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Paper: Gravoturbulent Star Cluster Formation
Volume: 322, The Formation and Evolution of Massive Young Star Clusters
Page: 299
Authors: Klessen, R.S.; Ballesteros-Paredes, J.; Li, Y.; Mac Low, M-M.
Abstract: Stars form by gravoturbulent fragmentation of interstellar gas clouds. The supersonic turbulence ubiquitously observed in Galactic molecular gas generates strong density fluctuations with gravity taking over in the densest and most massive regions. Collapse sets in to build up stars and star clusters.

Turbulence plays a dual role. On global scales it provides support, while at the same time it can promote local collapse. Stellar birth is thus intimately linked to the dynamical behavior of parental gas cloud, which determines when and where protostellar cores form, and how they contract and grow in mass via accretion from the surrounding cloud material to build up stars. Slow, inefficient, isolated star formation is a hallmark of turbulent support, whereas fast, efficient, clustered star formation occurs in its absence.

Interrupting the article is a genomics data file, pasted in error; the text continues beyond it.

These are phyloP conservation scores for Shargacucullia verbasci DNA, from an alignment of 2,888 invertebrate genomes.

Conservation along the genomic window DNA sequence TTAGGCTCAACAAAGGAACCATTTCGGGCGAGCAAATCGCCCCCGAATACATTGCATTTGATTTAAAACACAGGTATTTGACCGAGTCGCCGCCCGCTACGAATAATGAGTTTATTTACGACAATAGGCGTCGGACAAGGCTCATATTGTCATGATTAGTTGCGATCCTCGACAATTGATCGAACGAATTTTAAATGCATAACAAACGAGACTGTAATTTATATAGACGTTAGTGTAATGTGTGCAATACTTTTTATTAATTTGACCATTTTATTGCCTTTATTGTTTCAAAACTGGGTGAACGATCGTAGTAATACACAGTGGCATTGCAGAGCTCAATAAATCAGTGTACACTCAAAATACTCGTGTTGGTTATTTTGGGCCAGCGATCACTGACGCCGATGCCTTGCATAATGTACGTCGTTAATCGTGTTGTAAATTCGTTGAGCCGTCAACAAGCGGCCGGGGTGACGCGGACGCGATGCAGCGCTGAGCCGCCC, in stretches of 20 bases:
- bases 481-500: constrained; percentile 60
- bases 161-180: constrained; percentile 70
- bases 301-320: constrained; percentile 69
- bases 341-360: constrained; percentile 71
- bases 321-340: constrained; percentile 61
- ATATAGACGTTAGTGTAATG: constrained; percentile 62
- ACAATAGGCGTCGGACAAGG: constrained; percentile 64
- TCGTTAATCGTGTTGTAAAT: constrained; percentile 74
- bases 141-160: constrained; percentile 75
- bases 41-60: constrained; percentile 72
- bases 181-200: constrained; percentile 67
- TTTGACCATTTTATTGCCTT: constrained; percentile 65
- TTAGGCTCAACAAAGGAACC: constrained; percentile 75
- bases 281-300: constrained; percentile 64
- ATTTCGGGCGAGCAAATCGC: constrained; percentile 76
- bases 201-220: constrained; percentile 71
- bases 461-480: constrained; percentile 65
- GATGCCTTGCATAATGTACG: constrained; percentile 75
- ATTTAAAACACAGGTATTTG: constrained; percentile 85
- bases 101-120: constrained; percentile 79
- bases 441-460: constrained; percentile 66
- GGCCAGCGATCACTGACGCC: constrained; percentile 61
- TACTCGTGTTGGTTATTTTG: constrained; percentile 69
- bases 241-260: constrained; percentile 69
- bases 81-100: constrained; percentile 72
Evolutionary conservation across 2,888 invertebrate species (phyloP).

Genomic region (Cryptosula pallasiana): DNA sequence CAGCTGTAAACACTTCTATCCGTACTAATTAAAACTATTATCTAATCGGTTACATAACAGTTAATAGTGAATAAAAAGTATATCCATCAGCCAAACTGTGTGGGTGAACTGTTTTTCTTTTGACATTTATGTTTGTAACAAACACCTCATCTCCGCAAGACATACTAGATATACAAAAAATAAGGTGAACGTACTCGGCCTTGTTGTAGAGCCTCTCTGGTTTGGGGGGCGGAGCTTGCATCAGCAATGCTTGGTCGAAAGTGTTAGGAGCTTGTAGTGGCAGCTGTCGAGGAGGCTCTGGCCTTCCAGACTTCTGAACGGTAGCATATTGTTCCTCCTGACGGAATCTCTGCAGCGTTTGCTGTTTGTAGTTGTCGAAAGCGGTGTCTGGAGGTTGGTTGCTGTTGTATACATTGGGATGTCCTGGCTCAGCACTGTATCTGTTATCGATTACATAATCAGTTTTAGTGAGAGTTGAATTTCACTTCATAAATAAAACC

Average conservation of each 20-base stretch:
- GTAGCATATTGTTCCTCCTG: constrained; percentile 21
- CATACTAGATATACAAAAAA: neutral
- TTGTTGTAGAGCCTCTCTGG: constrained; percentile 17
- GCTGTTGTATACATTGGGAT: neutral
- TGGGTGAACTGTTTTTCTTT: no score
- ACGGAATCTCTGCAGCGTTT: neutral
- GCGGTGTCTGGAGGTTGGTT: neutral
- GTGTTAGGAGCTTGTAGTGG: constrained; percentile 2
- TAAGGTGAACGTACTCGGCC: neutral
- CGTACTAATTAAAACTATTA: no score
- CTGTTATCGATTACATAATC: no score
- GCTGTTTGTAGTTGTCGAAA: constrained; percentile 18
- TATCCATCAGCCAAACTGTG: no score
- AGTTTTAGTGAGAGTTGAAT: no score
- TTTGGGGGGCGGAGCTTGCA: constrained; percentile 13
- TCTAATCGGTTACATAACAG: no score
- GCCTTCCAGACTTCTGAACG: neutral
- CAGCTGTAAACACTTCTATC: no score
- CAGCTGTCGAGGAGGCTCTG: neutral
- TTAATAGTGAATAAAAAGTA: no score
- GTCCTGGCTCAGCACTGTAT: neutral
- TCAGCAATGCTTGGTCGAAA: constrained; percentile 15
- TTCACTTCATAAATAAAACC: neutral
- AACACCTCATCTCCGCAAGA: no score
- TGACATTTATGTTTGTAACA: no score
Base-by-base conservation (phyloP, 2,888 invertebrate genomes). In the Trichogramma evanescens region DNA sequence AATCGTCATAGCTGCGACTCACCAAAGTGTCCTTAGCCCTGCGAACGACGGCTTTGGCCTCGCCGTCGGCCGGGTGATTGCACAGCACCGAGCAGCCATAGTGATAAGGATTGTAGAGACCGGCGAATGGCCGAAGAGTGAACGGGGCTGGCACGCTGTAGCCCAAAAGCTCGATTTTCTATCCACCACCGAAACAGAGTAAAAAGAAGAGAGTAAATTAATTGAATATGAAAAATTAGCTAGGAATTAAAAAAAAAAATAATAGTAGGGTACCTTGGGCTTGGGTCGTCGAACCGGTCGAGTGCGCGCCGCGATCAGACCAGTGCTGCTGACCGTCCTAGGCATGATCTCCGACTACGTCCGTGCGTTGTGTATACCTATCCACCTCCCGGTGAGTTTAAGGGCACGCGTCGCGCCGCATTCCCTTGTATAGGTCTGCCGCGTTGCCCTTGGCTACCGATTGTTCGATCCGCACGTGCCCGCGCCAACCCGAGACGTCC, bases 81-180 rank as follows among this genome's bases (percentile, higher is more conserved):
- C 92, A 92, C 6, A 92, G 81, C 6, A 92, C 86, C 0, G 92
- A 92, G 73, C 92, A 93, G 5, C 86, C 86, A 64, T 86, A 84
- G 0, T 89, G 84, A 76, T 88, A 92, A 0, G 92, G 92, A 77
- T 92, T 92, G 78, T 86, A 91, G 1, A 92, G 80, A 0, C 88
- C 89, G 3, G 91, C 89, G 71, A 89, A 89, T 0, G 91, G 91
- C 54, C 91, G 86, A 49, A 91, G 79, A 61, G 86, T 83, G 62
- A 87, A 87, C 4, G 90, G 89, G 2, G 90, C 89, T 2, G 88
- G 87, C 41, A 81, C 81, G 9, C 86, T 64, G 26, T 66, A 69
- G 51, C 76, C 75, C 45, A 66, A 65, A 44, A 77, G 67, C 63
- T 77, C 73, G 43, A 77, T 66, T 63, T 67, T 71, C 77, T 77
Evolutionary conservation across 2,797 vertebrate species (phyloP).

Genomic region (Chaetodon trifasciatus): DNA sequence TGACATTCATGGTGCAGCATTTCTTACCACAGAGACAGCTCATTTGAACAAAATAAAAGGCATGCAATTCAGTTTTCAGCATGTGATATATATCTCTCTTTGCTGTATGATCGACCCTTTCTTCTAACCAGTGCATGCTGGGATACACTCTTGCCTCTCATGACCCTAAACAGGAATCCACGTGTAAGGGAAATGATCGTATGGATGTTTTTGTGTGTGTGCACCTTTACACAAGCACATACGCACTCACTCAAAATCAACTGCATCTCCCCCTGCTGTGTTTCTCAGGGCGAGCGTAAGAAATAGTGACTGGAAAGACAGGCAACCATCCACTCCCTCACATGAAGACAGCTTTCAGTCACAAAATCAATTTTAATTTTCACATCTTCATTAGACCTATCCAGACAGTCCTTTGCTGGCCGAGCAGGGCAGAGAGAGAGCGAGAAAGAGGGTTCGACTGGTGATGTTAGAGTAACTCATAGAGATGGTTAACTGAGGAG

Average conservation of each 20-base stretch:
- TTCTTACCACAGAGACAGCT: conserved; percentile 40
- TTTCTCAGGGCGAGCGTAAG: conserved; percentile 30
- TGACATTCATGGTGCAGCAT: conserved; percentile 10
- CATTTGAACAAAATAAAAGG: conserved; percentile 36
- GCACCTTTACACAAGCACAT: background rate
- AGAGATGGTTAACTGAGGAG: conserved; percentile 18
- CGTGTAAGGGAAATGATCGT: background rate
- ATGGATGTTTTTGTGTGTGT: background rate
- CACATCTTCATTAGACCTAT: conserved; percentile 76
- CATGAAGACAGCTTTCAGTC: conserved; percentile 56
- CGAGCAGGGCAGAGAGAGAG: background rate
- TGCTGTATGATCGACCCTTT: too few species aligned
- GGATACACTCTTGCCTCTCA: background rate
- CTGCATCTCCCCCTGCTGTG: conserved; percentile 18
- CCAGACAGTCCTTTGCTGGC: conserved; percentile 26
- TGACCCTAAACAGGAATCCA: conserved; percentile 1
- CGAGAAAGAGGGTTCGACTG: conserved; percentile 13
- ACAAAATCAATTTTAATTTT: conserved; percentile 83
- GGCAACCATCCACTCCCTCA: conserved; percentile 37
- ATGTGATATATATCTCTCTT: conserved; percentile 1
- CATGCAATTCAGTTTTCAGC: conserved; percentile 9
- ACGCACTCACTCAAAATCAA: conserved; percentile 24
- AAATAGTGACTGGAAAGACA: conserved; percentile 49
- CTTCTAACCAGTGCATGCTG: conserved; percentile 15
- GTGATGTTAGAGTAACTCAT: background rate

The fact that Galactic molecular clouds are highly filamentary can be explained by a combination of compressional flows and shear. The dynamical evolution of nascent star clusters is very complex. This strongly influences the stellar mass spectrum. The equation of state (EOS) plays a pivotal role in the fragmentation process. Under typical cloud conditions, massive stars form as part of dense clusters. However, for gas with effective polytropic index greater than unity star formation becomes biased towards isolated massive stars, which may be of relevance for understanding Pop III stars.

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